i think that announcement on the part of UVZ has to be read as a commercial pitch and not as a critique of the T-14 itself. As an argentinian this smells to me as a cheap trick on the part of UVZ to get more money. Why? Ill explain: - UVZ was expecting big contracts for T-14. That didn´t happen and the MOD argued that aquiring the T-14 en masse wasn´t worth because they can get things done with current tank fleet. In other words, the T-14 capabilities werent superior enough compared to other 125mm armed tanks to justify the price tag. On the other hand, arming the T-14 with 125mm had other economic and logistical advantages and should have been easier for the transitional period until the new tank was adopted by the majority of units. - Having been a commercial letdown, i expect that UVZ would have it be pretty difficult to export the T-14 (because its brand new technology, etc.), hence they are not making any money out of the design. The only solution from their point of view would be to offer the tank again to the russian MOD. For that, they have to make something to answer to MOD arguments to reject the tank in the first place, making it distinctively different from 125mm tanks in service so installing a new gun is an obvious choice. In addition, to secure even more funds for development from the government, UVZ is promoting this as the creation of a "new tank" instead of a modification of the already developed Armata. Finally im surprised that UVZ hasn´t created a T-72/90 tank with the T-14 turret, like they did with Koalitsiya-SV. That should be way more attractive in terms of price for the government and also easier to get clearance for export.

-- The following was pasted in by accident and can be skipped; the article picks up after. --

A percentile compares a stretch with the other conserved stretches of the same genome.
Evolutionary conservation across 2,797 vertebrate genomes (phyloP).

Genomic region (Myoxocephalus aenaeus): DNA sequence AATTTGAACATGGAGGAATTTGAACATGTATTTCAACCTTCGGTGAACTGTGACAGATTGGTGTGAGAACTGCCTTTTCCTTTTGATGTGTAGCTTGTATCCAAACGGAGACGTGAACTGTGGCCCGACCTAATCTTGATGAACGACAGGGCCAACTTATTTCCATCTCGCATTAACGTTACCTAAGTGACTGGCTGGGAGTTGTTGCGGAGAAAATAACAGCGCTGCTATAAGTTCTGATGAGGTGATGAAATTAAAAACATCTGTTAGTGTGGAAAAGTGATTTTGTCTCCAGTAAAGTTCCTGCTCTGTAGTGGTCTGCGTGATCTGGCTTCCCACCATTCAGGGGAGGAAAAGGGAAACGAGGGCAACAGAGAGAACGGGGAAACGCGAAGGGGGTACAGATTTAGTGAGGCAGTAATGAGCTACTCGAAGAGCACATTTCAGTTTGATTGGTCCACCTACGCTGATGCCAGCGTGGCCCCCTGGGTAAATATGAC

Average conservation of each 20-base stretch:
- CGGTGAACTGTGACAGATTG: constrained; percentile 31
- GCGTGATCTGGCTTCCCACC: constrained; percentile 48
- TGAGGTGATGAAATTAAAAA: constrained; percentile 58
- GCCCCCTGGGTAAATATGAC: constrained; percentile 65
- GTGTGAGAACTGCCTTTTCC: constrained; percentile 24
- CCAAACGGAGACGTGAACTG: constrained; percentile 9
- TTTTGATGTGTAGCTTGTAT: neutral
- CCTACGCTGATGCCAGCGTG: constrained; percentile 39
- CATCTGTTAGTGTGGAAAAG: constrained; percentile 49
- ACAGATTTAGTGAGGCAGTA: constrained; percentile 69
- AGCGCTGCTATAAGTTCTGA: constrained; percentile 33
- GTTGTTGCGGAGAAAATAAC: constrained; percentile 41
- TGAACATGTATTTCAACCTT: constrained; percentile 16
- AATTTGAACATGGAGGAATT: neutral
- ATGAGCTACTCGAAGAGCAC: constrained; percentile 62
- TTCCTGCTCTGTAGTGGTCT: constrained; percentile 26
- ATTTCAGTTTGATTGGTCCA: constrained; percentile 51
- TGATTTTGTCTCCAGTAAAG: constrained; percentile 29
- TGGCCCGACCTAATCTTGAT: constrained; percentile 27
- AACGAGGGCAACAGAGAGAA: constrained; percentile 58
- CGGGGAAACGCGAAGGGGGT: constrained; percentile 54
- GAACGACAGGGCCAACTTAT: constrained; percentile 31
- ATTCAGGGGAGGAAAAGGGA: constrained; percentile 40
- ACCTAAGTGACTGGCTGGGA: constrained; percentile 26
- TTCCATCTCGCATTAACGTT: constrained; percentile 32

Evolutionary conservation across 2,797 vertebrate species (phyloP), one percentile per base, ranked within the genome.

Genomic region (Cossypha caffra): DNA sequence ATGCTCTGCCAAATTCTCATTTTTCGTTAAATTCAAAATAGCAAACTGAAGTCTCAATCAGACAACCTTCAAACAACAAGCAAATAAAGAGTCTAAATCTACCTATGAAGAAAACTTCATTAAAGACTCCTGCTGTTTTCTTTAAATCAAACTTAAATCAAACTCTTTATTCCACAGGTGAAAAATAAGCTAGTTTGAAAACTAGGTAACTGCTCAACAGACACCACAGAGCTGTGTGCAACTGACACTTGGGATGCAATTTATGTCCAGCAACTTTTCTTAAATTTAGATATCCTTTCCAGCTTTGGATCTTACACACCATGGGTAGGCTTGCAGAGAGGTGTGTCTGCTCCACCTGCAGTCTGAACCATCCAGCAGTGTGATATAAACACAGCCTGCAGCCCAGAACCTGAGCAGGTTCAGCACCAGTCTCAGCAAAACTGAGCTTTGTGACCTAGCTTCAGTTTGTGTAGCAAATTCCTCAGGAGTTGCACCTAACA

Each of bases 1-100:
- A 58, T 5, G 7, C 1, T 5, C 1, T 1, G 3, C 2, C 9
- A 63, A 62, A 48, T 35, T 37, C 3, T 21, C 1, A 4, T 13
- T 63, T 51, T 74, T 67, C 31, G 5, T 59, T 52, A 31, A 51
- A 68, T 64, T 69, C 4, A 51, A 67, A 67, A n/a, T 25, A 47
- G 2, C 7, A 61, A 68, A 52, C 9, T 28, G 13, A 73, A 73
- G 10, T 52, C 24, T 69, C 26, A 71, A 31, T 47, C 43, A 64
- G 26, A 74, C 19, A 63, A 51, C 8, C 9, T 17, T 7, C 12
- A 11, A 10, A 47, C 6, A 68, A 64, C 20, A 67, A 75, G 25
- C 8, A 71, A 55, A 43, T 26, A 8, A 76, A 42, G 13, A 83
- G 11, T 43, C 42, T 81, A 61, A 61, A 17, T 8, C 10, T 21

10. Interesting, they are just giving out the system reaction time. BTW is there a way to translate?
  11. alanch90

    Israeli AFVs

    I remember that some months ago in this forum we had a debate in the russian BMP-T. Everyone agreed that a vehicle designed to operate in assymetrical contexts should have a specialized FCS/sensor system, seems that with the Barak the IDF is answering that very issue.
  12. alanch90

    Israeli AFVs

    IDF uploaded this on its spanish youtube channel Ask me what you want translated to english Also an interview with a commander about Gaza and the new tank, i will translate from 0:39 "At the same time we are developing a new Merkava model which will enter service in the Armored Corps within the next 3 years called (Merkava) Tank 4 Barak. This tank will bring many advanced characteristics and will introduce the most advanced technologies a tank can be equipped with. This way the tank will function better on the ground. This enables the crew to operate it during changing situations, be even more lethal and contribute significantly to the Grond Forces of the IDF. We´ve been working to incorporate this new technologies and adapt our techniques and practices to them. I´m convinced that in case we have to use our Ground Forces, we´ll know how to do it in a focused, pragmatic manner and we´ll be successful." All in all seems that the Merkava development heads even more in towards asymmetric warfare and further away from "tank dueling".